"Proof-of-stake is solved."
Even in an industry that's seen no shortage of grand proclamations, those words, issued by entrepreneur Charles Hoskinson in April, grabbed attention.
The CEO of blockchain firm IOHK (and one-time CEO of Ethereum), Hoskinson was seeking to send a message about a new research paper, one he believes proved that the company's novel twist on how blockchains come to consensus, called Ouroboros, had addressed long-standing concerns about whether the model can sufficiently secure investor funds.
Given the size of the claim (and its impact), it's an assertion that sparked doubt from cardano's more prominent competitors. However, months later the team at IOHK maintain Ouroboros may be the answer to one of crypto's most divisive questions – whether so-called proof-of-stake systems offer solutions to some of the industry's pressing problems.
So far, the market appears to be interested in the opportunity to support the thesis.
Soon to power the public blockchain cardano, Ouroboros may one day support the world's eighth-largest cryptocurrency, with its 25 billion ADA tokens worth $3.3 billion. And a look at the history of proof-of-stake systems perhaps showcases why so much money is on the line.
First pitched by developers Scott Nadal and Sunny King in 2012, proof-of-stake offers what is claimed to be a more sustainable alternative to proof-of-work, the consensus method underlying the world's biggest blockchain by market cap, bitcoin.
Allowing users to vote or "stake" their coins on a transaction history in exchange for rewards (instead of burning computational energy), it's relatively untested, having so far only been adopted in hybrid, small-scale or delegated formats.
So, while bitcoin's security is comparatively proven (its blockchain is currently sustaining $114 billion and has held up for years), many crypto coders believe proof-of-stake is necessary to transition the industry into the next phase, in which users no longer have to own hardware in order to claim a blockchain's rewards.
The trouble is, no one can agree on how this should be done.
"Different consensus algorithms do well in different environments," Nate Rush, a proof-of-stake researcher for ethereum, told CoinDesk, "If the assumptions that some protocol is 'solved' under turn out to break or be unrealistic, then this protocol can fail."
Still, the team behind cardano, IOHK, have worked to secure academic partnerships, as well as relationships with researchers in the field distributed computation in an effort to prove the proof-of-stake model can be achieved.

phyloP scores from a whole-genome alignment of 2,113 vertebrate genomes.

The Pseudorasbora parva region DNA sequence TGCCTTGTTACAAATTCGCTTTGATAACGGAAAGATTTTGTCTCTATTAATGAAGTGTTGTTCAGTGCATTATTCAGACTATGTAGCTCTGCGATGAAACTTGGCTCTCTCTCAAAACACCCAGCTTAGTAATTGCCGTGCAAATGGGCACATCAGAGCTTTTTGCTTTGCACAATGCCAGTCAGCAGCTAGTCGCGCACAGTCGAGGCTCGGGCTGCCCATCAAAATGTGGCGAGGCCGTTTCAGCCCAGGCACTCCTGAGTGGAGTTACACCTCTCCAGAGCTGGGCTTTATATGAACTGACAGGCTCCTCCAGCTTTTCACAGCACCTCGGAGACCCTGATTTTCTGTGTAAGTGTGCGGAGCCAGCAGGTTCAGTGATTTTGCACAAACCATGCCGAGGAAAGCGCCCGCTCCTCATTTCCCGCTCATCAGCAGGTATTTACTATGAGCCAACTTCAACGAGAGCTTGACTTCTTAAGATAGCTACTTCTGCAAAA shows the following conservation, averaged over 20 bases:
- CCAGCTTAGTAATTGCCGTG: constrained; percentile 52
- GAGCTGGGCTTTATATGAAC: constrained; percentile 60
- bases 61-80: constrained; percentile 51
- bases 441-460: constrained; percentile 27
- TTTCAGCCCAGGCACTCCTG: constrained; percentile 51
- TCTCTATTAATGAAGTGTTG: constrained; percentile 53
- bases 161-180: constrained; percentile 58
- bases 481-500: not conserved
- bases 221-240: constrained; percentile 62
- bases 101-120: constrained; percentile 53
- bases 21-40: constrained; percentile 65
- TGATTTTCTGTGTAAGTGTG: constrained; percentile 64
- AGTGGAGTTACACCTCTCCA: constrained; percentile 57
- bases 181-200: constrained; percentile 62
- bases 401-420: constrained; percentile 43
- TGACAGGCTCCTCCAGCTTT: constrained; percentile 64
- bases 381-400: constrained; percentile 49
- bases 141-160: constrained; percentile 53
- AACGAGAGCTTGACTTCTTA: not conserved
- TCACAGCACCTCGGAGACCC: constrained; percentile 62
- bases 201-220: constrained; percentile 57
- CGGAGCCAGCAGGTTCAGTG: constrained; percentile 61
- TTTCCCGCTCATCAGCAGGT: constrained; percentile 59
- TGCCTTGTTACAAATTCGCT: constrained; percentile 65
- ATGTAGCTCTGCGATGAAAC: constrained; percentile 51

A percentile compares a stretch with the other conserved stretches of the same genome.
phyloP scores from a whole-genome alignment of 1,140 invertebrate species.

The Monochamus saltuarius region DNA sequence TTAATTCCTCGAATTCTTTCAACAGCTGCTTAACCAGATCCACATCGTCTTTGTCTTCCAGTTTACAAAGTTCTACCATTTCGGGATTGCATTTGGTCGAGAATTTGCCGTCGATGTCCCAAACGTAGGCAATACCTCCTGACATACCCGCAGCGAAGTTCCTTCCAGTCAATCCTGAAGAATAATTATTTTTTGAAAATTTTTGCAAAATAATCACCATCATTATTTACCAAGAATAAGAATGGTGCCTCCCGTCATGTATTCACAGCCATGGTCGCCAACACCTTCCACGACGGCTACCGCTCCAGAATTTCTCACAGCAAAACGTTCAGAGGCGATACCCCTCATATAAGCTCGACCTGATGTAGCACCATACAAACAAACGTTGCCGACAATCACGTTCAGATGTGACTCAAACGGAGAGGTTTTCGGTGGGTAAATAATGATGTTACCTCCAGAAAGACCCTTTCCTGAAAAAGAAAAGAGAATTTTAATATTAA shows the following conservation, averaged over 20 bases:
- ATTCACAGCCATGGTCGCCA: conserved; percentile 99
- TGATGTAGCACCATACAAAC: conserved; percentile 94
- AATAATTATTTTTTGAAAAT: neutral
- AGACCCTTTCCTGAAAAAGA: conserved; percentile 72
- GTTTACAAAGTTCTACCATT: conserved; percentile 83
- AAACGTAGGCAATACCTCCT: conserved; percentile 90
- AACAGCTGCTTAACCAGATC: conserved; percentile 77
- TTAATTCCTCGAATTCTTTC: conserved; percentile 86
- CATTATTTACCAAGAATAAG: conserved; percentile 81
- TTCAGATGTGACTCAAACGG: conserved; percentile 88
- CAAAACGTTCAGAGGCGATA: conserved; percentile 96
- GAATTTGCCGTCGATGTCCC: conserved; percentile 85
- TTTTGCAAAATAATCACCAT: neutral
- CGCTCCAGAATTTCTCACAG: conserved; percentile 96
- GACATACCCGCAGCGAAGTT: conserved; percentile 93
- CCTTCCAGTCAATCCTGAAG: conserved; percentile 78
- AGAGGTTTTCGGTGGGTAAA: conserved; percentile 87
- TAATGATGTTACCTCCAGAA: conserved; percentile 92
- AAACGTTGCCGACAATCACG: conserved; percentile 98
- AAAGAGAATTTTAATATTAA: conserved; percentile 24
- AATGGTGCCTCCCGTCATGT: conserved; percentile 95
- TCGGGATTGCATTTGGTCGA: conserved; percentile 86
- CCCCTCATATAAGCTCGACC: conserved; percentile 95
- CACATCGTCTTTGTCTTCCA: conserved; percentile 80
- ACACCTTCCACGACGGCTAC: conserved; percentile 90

Taking the security of bitcoin as its starting point, the chief scientist behind the protocol, Aggelos Kiayias, has created formal proofs for each step of the protocol's design, used to dispel doubt as to the algorithm's ability to protect assets.
Kiayias told CoinDesk:
"Contrary to [other proof-of-stake protocols], we developed Ouroboros together with a formal proof of security that the protocol indeed captures the security properties of a robust transaction ledger like bitcoin."
But it's not just proof-of-stake researchers that disagree – in the broader landscape of consensus design, there's some who believe proof-of-stake is doomed from the start.
For example, Dahlia Malkhi, a distributed system researcher, claimed earlier this year that ethereum's proof of stake model, Casper, is "fundamentally vulnerable"- leading to a system where consensus is powered by the wealthy.
Yet, in this atmosphere of skepticism, cardano has amassed a high degree of academic support, building strategic university relationships through IOHK- a for-profit company with centers in several universities, including the Toyko Institute of technology in Japan, University of Athens, and University of Edinburgh.
"We basically have a kind of a university-company relationship, so what we generally do is we set up research centers, we embed some IOHK personnel within those research centers, and we subsidize the lab, and then we have some sort of control or influence over the research agenda," Hoskinson said.
Responsible for ethereum classic, zencash, as well as cardano itself, according to Hoskinson, these academic partnerships feedback into the IOHK's cryptocurrency solutions.
"Generally, the output of this relationship are peer-reviewed papers and we have a team within IOHK that take those papers, extract specifications from them and then put them in the pipeline for implementation into products," Hoskinson continued.